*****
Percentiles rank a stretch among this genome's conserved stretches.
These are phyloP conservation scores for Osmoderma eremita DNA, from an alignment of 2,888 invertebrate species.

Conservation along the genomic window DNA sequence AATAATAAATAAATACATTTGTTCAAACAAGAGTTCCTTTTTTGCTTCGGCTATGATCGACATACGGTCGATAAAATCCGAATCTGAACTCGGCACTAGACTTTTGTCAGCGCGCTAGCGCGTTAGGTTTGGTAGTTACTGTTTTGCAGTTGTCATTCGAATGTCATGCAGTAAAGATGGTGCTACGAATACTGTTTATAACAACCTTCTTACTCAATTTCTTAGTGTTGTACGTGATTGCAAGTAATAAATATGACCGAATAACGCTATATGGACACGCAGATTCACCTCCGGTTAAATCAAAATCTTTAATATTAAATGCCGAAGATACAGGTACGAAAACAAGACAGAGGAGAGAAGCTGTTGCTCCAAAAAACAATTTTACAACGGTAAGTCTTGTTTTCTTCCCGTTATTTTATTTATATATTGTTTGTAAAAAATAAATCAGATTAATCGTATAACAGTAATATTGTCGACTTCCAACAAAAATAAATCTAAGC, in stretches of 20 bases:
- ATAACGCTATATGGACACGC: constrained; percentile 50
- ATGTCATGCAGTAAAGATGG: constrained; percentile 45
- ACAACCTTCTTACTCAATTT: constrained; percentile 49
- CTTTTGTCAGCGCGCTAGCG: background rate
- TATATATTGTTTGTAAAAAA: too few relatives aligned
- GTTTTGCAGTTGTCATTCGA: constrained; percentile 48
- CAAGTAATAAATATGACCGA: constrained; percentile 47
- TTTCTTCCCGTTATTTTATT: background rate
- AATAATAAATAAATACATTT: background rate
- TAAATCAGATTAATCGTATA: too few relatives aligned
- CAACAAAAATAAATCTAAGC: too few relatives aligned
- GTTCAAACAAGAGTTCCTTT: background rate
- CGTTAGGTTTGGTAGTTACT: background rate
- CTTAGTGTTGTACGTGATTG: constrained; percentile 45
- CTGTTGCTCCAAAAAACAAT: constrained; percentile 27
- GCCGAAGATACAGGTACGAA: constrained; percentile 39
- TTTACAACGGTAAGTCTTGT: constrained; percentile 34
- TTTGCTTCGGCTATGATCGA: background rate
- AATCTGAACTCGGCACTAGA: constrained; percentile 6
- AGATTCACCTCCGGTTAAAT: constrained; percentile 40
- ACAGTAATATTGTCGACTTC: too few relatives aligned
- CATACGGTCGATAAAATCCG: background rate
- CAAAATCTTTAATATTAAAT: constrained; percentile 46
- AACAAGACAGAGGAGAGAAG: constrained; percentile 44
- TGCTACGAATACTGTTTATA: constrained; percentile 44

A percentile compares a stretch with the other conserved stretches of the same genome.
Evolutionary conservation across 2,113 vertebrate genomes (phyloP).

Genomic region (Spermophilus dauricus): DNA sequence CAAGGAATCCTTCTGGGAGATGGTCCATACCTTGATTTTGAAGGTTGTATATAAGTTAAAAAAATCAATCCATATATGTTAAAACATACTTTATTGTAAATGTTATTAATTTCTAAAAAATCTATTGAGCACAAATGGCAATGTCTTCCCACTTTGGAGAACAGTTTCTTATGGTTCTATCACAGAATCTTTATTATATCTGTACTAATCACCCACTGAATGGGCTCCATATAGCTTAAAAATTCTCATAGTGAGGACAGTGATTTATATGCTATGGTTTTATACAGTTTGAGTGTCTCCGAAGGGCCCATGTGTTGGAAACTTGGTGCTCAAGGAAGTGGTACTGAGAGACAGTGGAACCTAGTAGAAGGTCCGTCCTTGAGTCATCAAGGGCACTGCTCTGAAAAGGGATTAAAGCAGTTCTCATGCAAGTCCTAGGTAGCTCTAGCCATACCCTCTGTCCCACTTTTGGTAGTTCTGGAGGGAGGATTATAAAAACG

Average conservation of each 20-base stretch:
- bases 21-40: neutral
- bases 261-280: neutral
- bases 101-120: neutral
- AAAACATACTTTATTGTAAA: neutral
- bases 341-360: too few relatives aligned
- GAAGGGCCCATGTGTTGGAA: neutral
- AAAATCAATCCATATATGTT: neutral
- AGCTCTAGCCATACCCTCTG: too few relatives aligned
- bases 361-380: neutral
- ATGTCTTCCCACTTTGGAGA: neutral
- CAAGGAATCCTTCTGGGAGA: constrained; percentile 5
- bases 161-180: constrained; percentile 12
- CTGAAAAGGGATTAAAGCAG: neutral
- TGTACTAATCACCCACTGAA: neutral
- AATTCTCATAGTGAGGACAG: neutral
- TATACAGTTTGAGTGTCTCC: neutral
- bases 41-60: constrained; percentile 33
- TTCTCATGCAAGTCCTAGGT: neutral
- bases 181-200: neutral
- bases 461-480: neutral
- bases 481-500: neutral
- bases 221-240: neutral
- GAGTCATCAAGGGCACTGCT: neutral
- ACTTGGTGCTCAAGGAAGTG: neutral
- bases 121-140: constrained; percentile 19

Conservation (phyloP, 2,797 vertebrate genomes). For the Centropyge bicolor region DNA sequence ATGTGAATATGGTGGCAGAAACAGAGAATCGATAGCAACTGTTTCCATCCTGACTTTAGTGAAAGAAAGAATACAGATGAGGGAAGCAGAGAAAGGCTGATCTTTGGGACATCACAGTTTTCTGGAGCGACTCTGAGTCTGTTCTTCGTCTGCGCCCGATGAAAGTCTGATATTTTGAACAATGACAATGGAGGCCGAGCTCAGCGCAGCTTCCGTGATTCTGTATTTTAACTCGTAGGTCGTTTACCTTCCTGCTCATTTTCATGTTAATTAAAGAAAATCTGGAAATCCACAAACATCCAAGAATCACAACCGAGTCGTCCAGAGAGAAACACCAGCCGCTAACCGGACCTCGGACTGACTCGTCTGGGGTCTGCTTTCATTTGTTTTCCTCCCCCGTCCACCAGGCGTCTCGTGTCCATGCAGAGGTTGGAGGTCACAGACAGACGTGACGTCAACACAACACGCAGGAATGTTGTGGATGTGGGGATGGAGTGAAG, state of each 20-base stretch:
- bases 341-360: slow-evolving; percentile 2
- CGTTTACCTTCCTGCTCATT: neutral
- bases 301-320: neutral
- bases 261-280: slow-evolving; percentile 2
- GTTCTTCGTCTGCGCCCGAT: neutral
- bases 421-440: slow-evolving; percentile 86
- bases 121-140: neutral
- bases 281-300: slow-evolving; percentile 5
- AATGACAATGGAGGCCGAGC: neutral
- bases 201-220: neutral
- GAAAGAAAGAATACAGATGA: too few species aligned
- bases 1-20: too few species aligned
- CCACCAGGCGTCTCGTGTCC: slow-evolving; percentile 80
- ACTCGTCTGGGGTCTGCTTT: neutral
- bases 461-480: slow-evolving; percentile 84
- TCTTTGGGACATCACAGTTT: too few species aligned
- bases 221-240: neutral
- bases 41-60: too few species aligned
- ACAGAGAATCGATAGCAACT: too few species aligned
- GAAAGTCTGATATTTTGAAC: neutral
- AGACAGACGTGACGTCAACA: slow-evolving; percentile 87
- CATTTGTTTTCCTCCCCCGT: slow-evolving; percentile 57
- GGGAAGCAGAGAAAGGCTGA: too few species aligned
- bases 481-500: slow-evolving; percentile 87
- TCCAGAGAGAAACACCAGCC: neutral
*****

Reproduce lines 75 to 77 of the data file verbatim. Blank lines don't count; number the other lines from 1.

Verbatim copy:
- bases 221-240: neutral
- bases 41-60: too few species aligned
- ACAGAGAATCGATAGCAACT: too few species aligned